Buoyed by support from Davutoğlu and Erdoğan, the Chair of the Constitution Conciliation Commission called on the political parties to return to the bargaining table and expressed hope that “the CHP will give a positive response to this call.” But he was quick to add that the constitutional negotiations would move forward at all costs - with or without CHP. Davutoğlu also made this position clear in a subsequent statement: “Of course, we’d prefer to draft the new constitution with a high level of representation by joining all four parties. But if the CHP abstains from joining the commission, we believe a new constitution that Turkey needs can be drafted by a commission formed with the other two parties.”
But any hopes of a swift return to the bargaining table were quickly dashed. MHP announced that it would not participate in the negotiations without CHP. Although MHP leader Devlet Bahçeli believes that CHP should return to the bargaining table, he made it clear that he does not share the AKP’s insistence on forging ahead: “As the MHP, we believe that a preparation for a constitution [without the CHP] will not yield results and even if it yields results, it will not be inclusive.” The other party to the negotiations, the HDP, also believes in an inclusive, four-party Commission, and shares the CHP’s skepticism about a presidential system. Although the HDP’s Co-Chair, Selahattin Demirtaş, has acknowledged the need for a new, more liberal Constitution, he has also argued that the AKP’s proposal is not a presidential system, but a one-man system, impliedly referring to President Erdoğan.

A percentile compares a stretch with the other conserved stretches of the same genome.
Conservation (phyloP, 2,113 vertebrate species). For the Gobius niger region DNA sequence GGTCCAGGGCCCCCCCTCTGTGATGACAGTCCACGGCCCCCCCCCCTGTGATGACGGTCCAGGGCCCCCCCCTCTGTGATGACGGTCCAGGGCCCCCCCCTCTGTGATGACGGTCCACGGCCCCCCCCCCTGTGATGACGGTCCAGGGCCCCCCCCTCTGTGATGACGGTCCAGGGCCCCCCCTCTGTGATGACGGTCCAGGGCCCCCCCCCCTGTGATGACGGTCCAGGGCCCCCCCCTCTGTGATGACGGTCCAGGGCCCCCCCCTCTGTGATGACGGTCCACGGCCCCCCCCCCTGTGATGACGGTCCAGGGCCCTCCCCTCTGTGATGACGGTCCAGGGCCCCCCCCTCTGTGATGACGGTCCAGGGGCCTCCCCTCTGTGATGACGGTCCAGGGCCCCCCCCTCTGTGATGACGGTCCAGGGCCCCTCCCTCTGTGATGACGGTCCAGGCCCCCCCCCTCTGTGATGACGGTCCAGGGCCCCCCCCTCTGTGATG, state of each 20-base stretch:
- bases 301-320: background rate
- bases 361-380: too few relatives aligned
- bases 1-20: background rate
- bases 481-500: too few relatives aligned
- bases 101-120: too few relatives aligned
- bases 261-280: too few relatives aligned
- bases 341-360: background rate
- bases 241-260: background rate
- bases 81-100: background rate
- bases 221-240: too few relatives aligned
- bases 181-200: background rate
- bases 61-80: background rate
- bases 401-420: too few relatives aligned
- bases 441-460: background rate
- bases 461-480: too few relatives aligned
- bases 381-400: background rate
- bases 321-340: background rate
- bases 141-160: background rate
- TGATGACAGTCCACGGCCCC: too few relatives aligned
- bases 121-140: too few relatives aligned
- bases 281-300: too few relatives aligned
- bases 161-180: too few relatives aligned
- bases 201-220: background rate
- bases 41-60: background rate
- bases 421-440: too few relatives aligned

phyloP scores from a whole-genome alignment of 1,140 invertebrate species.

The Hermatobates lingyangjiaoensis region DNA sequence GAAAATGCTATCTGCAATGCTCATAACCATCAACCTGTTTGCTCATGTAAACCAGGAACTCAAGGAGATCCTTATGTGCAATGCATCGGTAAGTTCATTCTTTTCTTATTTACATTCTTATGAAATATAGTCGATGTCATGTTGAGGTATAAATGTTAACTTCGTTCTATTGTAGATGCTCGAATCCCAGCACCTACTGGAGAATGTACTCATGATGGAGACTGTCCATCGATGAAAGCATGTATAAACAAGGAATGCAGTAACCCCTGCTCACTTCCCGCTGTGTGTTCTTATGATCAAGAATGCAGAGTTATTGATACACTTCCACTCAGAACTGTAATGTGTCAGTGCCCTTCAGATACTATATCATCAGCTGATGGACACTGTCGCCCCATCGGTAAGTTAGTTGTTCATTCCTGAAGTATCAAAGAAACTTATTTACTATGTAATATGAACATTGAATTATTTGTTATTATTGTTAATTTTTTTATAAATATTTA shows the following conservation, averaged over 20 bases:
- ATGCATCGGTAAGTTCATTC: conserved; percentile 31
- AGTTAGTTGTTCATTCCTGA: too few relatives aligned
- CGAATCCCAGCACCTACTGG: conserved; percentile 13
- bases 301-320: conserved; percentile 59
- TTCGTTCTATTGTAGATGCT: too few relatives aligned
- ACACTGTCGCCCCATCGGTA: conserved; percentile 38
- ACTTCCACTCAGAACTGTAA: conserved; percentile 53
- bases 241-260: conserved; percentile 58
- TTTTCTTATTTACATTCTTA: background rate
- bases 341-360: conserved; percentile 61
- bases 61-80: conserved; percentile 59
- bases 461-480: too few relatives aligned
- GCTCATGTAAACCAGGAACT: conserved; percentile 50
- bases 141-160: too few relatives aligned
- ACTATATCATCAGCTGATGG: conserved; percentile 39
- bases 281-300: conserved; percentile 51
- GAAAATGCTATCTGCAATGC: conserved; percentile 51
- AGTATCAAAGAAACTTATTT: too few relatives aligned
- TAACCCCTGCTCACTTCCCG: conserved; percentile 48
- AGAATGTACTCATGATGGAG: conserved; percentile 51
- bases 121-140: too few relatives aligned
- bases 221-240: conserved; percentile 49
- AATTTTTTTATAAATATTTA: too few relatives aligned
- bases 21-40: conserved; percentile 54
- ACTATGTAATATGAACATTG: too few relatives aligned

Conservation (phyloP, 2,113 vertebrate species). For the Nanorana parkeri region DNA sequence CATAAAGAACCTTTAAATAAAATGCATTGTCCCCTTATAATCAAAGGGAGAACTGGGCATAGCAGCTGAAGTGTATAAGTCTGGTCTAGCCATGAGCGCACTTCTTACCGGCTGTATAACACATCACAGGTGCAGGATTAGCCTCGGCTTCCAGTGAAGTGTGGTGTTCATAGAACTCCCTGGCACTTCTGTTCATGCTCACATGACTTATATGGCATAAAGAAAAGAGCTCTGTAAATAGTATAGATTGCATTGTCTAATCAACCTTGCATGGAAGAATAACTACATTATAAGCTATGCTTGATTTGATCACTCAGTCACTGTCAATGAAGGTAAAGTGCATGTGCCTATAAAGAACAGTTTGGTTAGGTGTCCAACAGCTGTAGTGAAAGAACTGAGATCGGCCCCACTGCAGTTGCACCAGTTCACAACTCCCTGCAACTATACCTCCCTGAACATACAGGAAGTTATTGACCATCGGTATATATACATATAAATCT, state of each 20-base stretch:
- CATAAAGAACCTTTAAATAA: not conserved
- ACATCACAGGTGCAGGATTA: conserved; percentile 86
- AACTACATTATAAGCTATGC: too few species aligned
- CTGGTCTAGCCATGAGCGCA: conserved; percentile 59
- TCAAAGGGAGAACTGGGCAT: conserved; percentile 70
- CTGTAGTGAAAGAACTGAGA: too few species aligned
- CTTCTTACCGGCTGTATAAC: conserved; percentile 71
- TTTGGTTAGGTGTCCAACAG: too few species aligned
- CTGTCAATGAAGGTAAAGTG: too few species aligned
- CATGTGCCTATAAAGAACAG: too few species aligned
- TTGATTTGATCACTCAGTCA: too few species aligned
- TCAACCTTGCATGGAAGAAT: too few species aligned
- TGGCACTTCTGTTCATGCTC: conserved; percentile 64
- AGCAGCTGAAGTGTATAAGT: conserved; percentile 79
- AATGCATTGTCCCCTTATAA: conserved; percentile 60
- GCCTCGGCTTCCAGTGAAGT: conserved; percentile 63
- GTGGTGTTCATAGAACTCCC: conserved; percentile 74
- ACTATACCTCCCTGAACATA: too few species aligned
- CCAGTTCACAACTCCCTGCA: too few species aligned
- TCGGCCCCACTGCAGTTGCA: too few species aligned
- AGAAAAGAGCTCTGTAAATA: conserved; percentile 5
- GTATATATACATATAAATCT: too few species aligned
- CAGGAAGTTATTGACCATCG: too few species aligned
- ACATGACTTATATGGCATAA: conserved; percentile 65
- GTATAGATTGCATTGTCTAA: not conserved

At this point, the constitutional negotiations are at a standstill. This may appear to be a positive development for the opponents of presidentialism, since the standstill preserves the parliamentary status quo. But this is a Pyrrhic victory. As I argued previously, despite the angst that the possibility of presidentialism has generated both domestically and globally, adopting a presidential system is nothing but a red herring. President Erdoğan has already informally consolidated control over the Turkish political system, and will continue to do so, regardless of any formal changes to the constitutional text. If the concern about formally installing presidentialism in Turkey is the risk of presidential overreach, that risk has already materialized.
On Sunday, March 6, Prime Minister Davutoğlu announced that his government would unilaterally draft a new constitution, “find the 330 (votes) and take it to a referendum.” Recall that the AKP has 317 deputies in the Parliament, which is 13 votes short of the 330 votes required to submit the new document to a referendum. The 13-vote gap may appear small, but the parties in the Parliament view each other with deep suspicion, which makes defections by individual party members unlikely. Even if the AKP backs off from its insistence on formal presidentialism, several other major points of disagreement can easily block AKP’s attempts to obtain the 13 votes it needs for a referendum.